With an eye towards attracting bigger housing projects, the Bellevue Planning and Zoning Commission voted Monday to increase allowed building sizes from 28,000 to 36,000 square feet and to streamline the approval process.
The changes to the city’s building code, which would have to be approved by the City Council, would be applied to the General Residential, Business and the Light Industrial/Mixed Business zones.
A last-minute change Monday included a 10-foot setback requirement and a clause stating that only apartments, churches and schools of this size be allowed in the General Residential Zone. The move was made to prohibit the unlikely construction of a home the size of a hotel in a residential neighborhood.
“My intention all along has been for this to be used for multifamily [apartment building] uses,” Community Development Director Diane Shay said during the meeting.
No public comments were submitted at the public hearing.
The P&Z also voted to delete in its entirety Chapter 16, which requires “Large-Scale Development” conditional-use permits, and includes a long list of criteria for consideration. Those considerations would now be handled in the subsequent design review process.
The city currently allows a maximum building footprint of 28,000 square feet, but only for a building project that first acquires a conditional-use permit though the large-scale development (LSD) process.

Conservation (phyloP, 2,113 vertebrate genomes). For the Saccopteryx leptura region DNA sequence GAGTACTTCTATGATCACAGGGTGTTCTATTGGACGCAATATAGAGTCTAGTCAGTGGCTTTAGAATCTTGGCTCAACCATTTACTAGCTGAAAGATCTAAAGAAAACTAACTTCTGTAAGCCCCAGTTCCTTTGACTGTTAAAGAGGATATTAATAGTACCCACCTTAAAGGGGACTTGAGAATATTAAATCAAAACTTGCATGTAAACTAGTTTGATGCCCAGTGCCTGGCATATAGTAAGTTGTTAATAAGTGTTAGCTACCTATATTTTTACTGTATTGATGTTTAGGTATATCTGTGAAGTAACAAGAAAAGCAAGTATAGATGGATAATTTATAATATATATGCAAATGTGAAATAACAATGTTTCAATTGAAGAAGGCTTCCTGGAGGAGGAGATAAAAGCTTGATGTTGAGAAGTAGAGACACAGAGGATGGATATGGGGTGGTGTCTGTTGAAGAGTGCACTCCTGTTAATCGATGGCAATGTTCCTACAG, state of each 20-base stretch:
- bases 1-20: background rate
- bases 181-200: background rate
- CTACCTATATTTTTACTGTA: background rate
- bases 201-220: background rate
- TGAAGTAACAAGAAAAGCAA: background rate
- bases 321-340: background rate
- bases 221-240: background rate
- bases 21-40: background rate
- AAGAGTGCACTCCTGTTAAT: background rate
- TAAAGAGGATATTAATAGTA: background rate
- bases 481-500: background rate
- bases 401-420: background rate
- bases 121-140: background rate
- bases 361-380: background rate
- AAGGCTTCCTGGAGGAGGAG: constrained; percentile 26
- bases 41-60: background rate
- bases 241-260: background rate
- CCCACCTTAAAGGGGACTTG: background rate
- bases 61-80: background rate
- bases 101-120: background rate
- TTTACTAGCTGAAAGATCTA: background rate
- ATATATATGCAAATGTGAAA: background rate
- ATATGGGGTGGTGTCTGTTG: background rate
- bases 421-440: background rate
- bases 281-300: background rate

Shay informed the commission earlier this month that the 28,000-square-foot limitation was designed to regulate the development of big box stores.
“The process to acquire an LSD is extremely cumbersome and has caused several developers to look elsewhere for their large projects,” states a memo from the Community Development Department.
Shay said that if the city annexes new land, a new zone would likely be created to accommodate apartment developments, with its own bulk requirements.
The P&Z recently approved sweeping changes to city code that would allow for an unlimited number of housing units per acre in a new Business Core Residential Overlay District, with units as small as 350 square feet. The proposed overlay district would allow for building height up to 45 feet and extend along Main Street between Cedar and Chestnut streets—the entire length of Bellevue’s original townsite.
The city has not indicated if there are any ways to restrict new apartment housing units for long-term rental rather than being used for short-term AirBnB-style rentals. Shay said she doesn’t think so and City Attorney Rick Allington could not be reached for comment by press time Tuesday.